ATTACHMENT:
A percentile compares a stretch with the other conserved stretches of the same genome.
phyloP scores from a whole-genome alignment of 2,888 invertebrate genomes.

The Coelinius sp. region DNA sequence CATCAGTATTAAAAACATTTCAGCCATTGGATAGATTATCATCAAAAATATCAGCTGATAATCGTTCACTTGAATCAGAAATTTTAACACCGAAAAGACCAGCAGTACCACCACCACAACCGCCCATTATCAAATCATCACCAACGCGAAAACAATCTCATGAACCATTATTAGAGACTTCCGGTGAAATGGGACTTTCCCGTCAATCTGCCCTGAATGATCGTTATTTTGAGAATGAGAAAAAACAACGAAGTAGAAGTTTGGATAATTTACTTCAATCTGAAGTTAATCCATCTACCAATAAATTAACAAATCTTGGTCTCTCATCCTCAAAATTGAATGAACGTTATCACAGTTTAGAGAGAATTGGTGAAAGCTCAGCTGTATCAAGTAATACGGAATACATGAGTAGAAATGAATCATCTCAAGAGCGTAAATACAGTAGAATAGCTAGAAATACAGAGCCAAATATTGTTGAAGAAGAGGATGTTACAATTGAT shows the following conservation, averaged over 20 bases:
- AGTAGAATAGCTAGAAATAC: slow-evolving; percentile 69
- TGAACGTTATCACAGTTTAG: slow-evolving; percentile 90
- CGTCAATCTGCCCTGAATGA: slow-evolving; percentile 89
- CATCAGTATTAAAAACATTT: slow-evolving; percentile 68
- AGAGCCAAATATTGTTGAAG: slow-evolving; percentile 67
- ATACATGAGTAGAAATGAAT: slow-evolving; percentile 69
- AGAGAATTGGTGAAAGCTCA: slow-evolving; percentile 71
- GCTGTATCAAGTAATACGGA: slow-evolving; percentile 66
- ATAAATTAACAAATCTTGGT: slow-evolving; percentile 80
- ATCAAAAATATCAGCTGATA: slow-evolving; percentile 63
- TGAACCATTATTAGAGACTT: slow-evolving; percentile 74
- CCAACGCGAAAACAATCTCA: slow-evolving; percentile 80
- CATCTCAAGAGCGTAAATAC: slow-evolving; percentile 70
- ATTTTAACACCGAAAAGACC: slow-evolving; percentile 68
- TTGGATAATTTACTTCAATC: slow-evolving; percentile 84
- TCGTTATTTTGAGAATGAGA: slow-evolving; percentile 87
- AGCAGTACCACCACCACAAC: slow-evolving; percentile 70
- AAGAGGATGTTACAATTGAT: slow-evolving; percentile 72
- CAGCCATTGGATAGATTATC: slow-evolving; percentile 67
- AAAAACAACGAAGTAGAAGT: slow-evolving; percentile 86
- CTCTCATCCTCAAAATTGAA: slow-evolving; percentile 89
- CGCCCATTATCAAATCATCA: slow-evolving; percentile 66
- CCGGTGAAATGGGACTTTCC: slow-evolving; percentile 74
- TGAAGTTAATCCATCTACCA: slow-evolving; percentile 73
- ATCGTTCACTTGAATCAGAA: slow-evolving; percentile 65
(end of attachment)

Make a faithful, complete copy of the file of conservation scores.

A percentile compares a stretch with the other conserved stretches of the same genome.
phyloP scores from a whole-genome alignment of 2,888 invertebrate genomes.

The Coelinius sp. region DNA sequence CATCAGTATTAAAAACATTTCAGCCATTGGATAGATTATCATCAAAAATATCAGCTGATAATCGTTCACTTGAATCAGAAATTTTAACACCGAAAAGACCAGCAGTACCACCACCACAACCGCCCATTATCAAATCATCACCAACGCGAAAACAATCTCATGAACCATTATTAGAGACTTCCGGTGAAATGGGACTTTCCCGTCAATCTGCCCTGAATGATCGTTATTTTGAGAATGAGAAAAAACAACGAAGTAGAAGTTTGGATAATTTACTTCAATCTGAAGTTAATCCATCTACCAATAAATTAACAAATCTTGGTCTCTCATCCTCAAAATTGAATGAACGTTATCACAGTTTAGAGAGAATTGGTGAAAGCTCAGCTGTATCAAGTAATACGGAATACATGAGTAGAAATGAATCATCTCAAGAGCGTAAATACAGTAGAATAGCTAGAAATACAGAGCCAAATATTGTTGAAGAAGAGGATGTTACAATTGAT shows the following conservation, averaged over 20 bases:
- AGTAGAATAGCTAGAAATAC: slow-evolving; percentile 69
- TGAACGTTATCACAGTTTAG: slow-evolving; percentile 90
- CGTCAATCTGCCCTGAATGA: slow-evolving; percentile 89
- CATCAGTATTAAAAACATTT: slow-evolving; percentile 68
- AGAGCCAAATATTGTTGAAG: slow-evolving; percentile 67
- ATACATGAGTAGAAATGAAT: slow-evolving; percentile 69
- AGAGAATTGGTGAAAGCTCA: slow-evolving; percentile 71
- GCTGTATCAAGTAATACGGA: slow-evolving; percentile 66
- ATAAATTAACAAATCTTGGT: slow-evolving; percentile 80
- ATCAAAAATATCAGCTGATA: slow-evolving; percentile 63
- TGAACCATTATTAGAGACTT: slow-evolving; percentile 74
- CCAACGCGAAAACAATCTCA: slow-evolving; percentile 80
- CATCTCAAGAGCGTAAATAC: slow-evolving; percentile 70
- ATTTTAACACCGAAAAGACC: slow-evolving; percentile 68
- TTGGATAATTTACTTCAATC: slow-evolving; percentile 84
- TCGTTATTTTGAGAATGAGA: slow-evolving; percentile 87
- AGCAGTACCACCACCACAAC: slow-evolving; percentile 70
- AAGAGGATGTTACAATTGAT: slow-evolving; percentile 72
- CAGCCATTGGATAGATTATC: slow-evolving; percentile 67
- AAAAACAACGAAGTAGAAGT: slow-evolving; percentile 86
- CTCTCATCCTCAAAATTGAA: slow-evolving; percentile 89
- CGCCCATTATCAAATCATCA: slow-evolving; percentile 66
- CCGGTGAAATGGGACTTTCC: slow-evolving; percentile 74
- TGAAGTTAATCCATCTACCA: slow-evolving; percentile 73
- ATCGTTCACTTGAATCAGAA: slow-evolving; percentile 65